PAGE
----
SEGH Articles

Flux Based Management of a Groundwater Pollution: from Mass Flux Measurements to Regulatory Decisions

01 August 2011
Goedele Verrydt won the Springer / Hemphill Prize for Student Oral Presentation at SEGH 2011 in Ormskirk, UK.

 

Goedele Verreydt, M.Sc. in Environmental Engineering (2004), commenced her PhD in the Department of Biology at the University of Antwerp in January 2008. Her PhD research concerns the determination and calculation of groundwater contaminant mass fluxes in the frame of a groundwater management, which she performs in the research group Land and Water Management at the Flemish Institute for Technological Research (VITO), Mol, Belgium.

The management of contaminated groundwater is very challenging. Most decisions regarding groundwater pollutions are driven by contaminant concentrations. Since concentration estimates may be highly uncertain and do not include the fluctuations caused by spatially and temporally varying hydrologic conditions, these strategies can be improved by additionally considering contaminant mass fluxes (mass of contaminants passing per unit time per unit area) and contaminant mass discharges (sum of all mass flux measures across an entire plume). The contaminant mass that effectively reaches a downgradient receptor, determines the actual risks for the receptor and should therefore be monitored on site. The combined monitoring of contaminant mass fluxes and groundwater fluxes along a control plane is possible with Passive Flux Meters (PFMs), recently developed passive sampling devices that are installed in monitoring wells for a certain period of time.

 

The main objectives of this study are:

  • to delineate a robust interpretation method for the measurement and calculation of groundwater contaminant fluxes, based on mass flux measurement with Passive Flux Meters (PFMs);
  • to define a clear strategy that supports regulatory decisions in a flux and risk based groundwater management.

The PFM consists of a permeable sorbent infused with soluble tracers packed in a nylon mesh tube. The measurements of the captured contaminants and the remaining resident tracer on the sorbent are used to estimate respectively contaminant and groundwater fluxes.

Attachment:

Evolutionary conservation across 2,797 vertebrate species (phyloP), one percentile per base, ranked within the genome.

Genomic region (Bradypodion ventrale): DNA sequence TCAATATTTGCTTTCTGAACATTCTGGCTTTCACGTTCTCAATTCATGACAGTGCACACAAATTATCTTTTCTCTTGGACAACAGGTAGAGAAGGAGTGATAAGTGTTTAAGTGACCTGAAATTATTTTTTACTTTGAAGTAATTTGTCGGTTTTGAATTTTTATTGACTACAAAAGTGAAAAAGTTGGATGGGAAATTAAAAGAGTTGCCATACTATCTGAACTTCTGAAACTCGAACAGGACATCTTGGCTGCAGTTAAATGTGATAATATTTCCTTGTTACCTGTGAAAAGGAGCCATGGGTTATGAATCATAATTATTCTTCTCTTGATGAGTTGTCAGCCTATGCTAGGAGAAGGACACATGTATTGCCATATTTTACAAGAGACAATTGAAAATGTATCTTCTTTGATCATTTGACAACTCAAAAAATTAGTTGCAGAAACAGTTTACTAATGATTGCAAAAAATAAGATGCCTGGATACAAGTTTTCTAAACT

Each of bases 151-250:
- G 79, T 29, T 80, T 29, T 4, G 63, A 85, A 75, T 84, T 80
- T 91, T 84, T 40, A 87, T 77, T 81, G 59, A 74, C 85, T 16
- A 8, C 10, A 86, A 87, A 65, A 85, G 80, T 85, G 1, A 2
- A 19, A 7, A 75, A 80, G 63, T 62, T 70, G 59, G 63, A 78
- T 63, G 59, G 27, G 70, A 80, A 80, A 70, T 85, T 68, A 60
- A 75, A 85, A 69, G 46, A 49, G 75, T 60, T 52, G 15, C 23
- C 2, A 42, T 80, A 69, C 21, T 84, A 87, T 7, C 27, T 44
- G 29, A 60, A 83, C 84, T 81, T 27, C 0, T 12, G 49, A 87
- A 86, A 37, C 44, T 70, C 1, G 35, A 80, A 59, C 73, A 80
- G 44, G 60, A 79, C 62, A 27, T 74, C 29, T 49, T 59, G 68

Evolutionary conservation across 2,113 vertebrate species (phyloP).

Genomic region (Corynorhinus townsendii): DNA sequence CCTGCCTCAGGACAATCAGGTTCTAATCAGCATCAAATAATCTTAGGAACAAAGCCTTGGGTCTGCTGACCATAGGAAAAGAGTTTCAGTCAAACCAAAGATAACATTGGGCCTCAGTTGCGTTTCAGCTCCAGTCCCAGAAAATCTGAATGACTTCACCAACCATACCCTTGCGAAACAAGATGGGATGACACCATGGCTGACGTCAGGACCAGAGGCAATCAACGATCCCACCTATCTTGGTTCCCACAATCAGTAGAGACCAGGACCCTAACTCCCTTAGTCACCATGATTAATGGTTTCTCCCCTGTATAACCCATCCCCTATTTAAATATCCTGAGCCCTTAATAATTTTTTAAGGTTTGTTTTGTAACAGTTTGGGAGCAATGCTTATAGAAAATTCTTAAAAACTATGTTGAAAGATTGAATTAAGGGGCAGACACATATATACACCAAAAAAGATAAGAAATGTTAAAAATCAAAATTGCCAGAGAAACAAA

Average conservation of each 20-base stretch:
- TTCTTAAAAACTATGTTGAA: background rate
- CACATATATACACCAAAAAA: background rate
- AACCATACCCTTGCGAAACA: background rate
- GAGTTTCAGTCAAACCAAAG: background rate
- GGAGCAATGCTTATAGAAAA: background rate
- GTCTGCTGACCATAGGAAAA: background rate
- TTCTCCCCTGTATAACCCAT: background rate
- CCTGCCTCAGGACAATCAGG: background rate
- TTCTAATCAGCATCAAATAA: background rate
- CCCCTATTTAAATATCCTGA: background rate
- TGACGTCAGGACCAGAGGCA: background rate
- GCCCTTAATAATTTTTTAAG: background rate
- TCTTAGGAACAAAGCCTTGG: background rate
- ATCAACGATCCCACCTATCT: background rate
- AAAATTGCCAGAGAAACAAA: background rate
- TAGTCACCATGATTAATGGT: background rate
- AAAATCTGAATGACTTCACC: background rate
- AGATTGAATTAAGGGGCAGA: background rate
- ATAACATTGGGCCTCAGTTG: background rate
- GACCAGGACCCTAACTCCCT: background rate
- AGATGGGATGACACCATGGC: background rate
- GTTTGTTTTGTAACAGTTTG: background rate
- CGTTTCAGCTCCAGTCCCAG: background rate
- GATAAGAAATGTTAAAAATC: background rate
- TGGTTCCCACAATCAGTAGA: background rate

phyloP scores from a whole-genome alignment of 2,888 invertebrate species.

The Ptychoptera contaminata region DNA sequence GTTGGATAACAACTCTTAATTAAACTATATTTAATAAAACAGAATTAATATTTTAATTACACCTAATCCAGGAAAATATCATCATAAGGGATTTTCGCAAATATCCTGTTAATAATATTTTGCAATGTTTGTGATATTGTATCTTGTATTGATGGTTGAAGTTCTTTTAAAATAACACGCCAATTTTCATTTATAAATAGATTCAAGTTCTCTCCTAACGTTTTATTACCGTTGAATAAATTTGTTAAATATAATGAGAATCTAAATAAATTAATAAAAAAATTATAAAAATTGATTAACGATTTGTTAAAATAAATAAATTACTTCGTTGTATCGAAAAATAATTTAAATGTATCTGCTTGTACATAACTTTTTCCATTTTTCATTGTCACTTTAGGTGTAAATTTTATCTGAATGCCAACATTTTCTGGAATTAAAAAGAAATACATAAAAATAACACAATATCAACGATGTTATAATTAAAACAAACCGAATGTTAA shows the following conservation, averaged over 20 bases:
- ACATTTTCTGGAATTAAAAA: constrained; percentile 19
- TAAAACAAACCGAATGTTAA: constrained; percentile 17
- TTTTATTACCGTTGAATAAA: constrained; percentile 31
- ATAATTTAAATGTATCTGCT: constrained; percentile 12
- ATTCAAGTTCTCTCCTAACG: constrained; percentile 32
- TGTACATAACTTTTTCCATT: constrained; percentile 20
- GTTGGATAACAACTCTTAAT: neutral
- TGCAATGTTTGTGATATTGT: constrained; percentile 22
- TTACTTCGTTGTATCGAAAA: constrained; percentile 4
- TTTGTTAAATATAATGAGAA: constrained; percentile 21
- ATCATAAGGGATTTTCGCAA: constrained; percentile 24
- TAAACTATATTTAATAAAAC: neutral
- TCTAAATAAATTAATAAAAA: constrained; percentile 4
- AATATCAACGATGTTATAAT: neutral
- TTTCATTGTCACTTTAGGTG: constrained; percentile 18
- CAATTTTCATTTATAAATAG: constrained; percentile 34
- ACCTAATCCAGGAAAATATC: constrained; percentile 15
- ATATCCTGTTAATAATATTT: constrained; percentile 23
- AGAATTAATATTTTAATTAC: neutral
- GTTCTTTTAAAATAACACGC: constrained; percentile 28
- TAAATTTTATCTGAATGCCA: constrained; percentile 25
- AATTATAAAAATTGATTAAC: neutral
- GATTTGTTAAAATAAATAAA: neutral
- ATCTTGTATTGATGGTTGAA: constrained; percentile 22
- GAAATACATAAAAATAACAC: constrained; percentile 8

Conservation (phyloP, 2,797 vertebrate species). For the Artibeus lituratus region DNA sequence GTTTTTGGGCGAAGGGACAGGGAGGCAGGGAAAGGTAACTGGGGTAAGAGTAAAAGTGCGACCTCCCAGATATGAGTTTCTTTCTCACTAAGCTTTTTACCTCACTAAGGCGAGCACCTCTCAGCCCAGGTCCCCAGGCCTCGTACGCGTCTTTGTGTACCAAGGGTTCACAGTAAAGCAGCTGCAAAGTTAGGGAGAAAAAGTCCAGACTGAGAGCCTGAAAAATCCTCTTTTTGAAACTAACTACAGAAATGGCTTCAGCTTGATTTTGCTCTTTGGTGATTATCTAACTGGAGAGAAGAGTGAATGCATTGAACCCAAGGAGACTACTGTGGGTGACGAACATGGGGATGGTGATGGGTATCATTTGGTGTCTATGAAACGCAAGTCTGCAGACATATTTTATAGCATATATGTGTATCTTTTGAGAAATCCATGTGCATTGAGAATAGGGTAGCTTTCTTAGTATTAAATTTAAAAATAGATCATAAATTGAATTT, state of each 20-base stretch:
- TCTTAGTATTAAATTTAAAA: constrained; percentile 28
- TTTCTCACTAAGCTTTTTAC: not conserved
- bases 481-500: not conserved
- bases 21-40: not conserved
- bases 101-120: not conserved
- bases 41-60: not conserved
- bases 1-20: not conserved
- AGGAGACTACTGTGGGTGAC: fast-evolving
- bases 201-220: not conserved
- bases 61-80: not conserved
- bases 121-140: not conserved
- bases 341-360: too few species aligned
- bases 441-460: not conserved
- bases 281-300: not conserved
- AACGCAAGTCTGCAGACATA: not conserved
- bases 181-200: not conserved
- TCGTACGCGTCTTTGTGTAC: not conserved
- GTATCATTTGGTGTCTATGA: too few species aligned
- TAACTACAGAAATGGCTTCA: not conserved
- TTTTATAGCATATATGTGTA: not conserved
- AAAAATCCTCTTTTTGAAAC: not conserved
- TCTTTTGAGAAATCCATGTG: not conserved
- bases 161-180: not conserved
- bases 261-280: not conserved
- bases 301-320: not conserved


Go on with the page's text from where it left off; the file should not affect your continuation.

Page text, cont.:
To calibrate and validate the PFMs, lab as well as field experiments are performed. In addition, the measured water fluxes and contaminant mass fluxes are compared to the results obtained by traditional measurement techniques. The proposed management strategy is based on a source-path-receptor approach.

The PFM has proven to be a valuable instrument for the measurement of contaminant mass flux in groundwater. The extrapolation options of the PFM flux data are defined. Mass discharge can be estimated by integrating the PFM mass flux data throughout the control plane, which converts the individual flux values to a time-stamped cumulative flux (or discharge value). Further, a theoretical framework for a flux based management strategy is set by introducing the term CMDmax (maximum accepted contaminant mass discharge) at a predefined plane of compliance, i.e. a control plane orthogonal to the main flow direction and upgradient the receptor. The proposed strategy includes remedial action if the CMDmax is exceeded.

 G. Verreydt1,2, I. Van keer1 and J. Bronders1

1VITO, Land and Water Management, Boeretang 200, 2400 Mol, Belgium

2Artesis University College of Antwerp, Paardenmarkt 92, 2000 Antwerpen

 goedele.verreydt@vito.be

 Figure shows Mrs. Verreydt retrieving a PFM during a field demonstration in Rijmenam, Belgium.

 Annable, L.D., K. Hatfield, J. Cho, H. Klammler, B.L. Parker, J.A. Cherry and P.S.C. Rao. 2005. Field-Scale Evaluation of the Passive Flux Meter for Simultaneous Measurement of Groundwater and Contaminant Fluxes. Environmental Science & Technology 39(18): 7194-7201.     

Verreydt, G., Bronders, J., Van Keer, I., Diels, L. & Vanderauwera, P. (2010) Passive samplers for monitoring VOCs in groundwater and the prospects related to mass flux measurements. Ground Water Monitoring and Remediation 30(2): 114-126.

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